The world faces a “decisive decade” in the battle against climate change after failing to do “nearly enough” to meet critical targets, a UK climate change chief today warned.
Alok Sharma, addressing world leaders six months ahead of the COP26 climate summit, said the failure to limit global warming to 1.5 degrees could be catastrophic.
Speaking from a windfarm outside Glasgow, Mr Sharma said governments are now facing an uphill battle to limit global warming to 1.5 degrees, which they committed to in 2015.
He warned that the science is getting “starker”, saying: “Every fraction of a degree makes a difference”.
The former business secretary warned that the summit is the “last hope” for keeping the target alive.
He said this morning: “The world hasn’t done nearly enough, while all the time the science is getting starker, and it will continue to do so.
“Now to keep 1.5 degrees alive, we must halve global emissions by 2030.
“This is the decisive decade, and we must act now.”
Mr Sharma said: “Human activity is damaging our earth, is imperiling this brilliant jewel.
“And if we do not act now, the science tells us these effects will become more frequent and more brutal, that we will witness a scale of global catastrophe the likes of which the world has not seen.”
He has called for coal to be consigned to history – only months after the Government called in a controversial bid for a coal mine in Cumbria.
Oxfam’s Climate Policy Advisor Tracy Carty said: “Alok Sharma may have faith that world leaders will rise to the occasion, but six months is not long.
“The UK Government should strain every diplomatic sinew to ensure Glasgow is a success for everyone, not least the communities already suffering the impacts of the climate crisis.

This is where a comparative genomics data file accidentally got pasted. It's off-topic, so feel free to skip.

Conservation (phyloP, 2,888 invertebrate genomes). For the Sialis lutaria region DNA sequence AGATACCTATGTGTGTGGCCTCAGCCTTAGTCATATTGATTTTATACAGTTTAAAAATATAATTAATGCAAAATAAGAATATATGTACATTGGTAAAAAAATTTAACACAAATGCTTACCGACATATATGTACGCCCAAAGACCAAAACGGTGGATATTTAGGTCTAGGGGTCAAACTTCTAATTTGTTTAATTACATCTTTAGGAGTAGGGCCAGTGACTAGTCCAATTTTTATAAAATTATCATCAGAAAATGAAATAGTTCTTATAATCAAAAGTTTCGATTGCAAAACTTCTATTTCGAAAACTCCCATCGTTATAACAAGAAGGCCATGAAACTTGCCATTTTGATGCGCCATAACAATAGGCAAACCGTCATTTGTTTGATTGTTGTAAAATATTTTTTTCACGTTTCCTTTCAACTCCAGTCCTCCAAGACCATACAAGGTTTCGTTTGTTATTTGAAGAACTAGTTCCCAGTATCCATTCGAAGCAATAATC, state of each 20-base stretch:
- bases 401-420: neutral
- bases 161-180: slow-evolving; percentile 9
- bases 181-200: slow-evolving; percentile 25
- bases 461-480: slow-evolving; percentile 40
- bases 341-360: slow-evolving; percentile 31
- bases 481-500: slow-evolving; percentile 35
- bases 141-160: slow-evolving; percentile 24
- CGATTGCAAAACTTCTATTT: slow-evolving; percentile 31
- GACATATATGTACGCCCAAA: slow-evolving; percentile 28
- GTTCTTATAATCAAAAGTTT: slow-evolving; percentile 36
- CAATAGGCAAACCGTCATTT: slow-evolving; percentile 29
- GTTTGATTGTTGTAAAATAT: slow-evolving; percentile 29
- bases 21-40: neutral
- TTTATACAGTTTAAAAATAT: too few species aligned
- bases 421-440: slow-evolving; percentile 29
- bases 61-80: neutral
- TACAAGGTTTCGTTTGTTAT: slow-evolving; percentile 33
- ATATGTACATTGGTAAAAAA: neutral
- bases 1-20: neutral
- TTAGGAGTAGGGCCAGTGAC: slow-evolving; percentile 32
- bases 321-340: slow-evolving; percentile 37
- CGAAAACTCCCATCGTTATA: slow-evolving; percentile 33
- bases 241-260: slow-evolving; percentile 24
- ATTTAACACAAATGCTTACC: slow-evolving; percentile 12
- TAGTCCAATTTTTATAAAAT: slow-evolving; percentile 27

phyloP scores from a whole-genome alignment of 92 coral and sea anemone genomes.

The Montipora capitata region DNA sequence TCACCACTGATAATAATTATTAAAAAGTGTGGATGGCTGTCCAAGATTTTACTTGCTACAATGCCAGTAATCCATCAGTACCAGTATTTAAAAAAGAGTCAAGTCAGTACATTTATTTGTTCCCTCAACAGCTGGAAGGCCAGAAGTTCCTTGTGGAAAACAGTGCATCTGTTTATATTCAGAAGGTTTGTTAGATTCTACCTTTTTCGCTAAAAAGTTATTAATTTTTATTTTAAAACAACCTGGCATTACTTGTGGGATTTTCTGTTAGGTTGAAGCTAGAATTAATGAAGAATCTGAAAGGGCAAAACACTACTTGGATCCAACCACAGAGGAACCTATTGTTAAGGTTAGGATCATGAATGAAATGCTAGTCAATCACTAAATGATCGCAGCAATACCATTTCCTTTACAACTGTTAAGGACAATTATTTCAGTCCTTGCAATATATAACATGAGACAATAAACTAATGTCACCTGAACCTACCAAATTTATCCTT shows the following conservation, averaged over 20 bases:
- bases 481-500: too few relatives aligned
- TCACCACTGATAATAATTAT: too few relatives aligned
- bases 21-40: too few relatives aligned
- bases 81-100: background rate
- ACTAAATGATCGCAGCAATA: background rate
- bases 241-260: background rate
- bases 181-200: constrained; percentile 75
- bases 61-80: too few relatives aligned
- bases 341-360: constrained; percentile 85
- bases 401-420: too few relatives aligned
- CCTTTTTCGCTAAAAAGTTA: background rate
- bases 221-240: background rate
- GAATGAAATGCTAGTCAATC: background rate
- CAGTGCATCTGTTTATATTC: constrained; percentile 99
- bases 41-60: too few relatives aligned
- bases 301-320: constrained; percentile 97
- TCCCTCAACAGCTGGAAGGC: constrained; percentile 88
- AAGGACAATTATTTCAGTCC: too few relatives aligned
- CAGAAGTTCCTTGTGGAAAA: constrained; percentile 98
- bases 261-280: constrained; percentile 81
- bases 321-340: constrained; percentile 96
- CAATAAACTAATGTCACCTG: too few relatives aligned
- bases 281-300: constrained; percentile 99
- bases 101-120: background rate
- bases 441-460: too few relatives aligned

Kate Blagojevic, head of climate at Greenpeace UK, welcomed his commitment to the 1.5C goal but called for more action.
“The UK can’t claim climate leadership overseas whilst at home the Government continues to entertain a new coal mine in Cumbria or maintains the planning block on English onshore wind,” she said.
“With only six months left the clock is ticking, if the Government wants to be climate leaders it’s time they act like it.”
Broadcaster and environmental campaigner David Attenborough was this week announced as the People’s Advocate at the UN summit.
He will “put forward the compelling case to global leaders, key decision makers and the public for why climate action matters”, according to the Cabinet Office.
Recruiting the hugely-respected 95-year-old TV veteran, who is widely credited for highlighting damage being caused to the planet, is a big coup for the Government as preparations for November’s COP26 summit in Glasgow gather pace.
He said: “I am greatly honoured to be given the role of People’s Advocate.
“There could not be a more important moment that we should have international agreement.
“The epidemic has shown us how crucial it is to find agreement among nations if we are to solve such worldwide problems.
“But the problems that await us within the next five to 10 years are even greater.
“It is crucial that these meetings in Glasgow, COP26, have success, and that at last the nations will come together to solve the crippling problems that the world now faces.”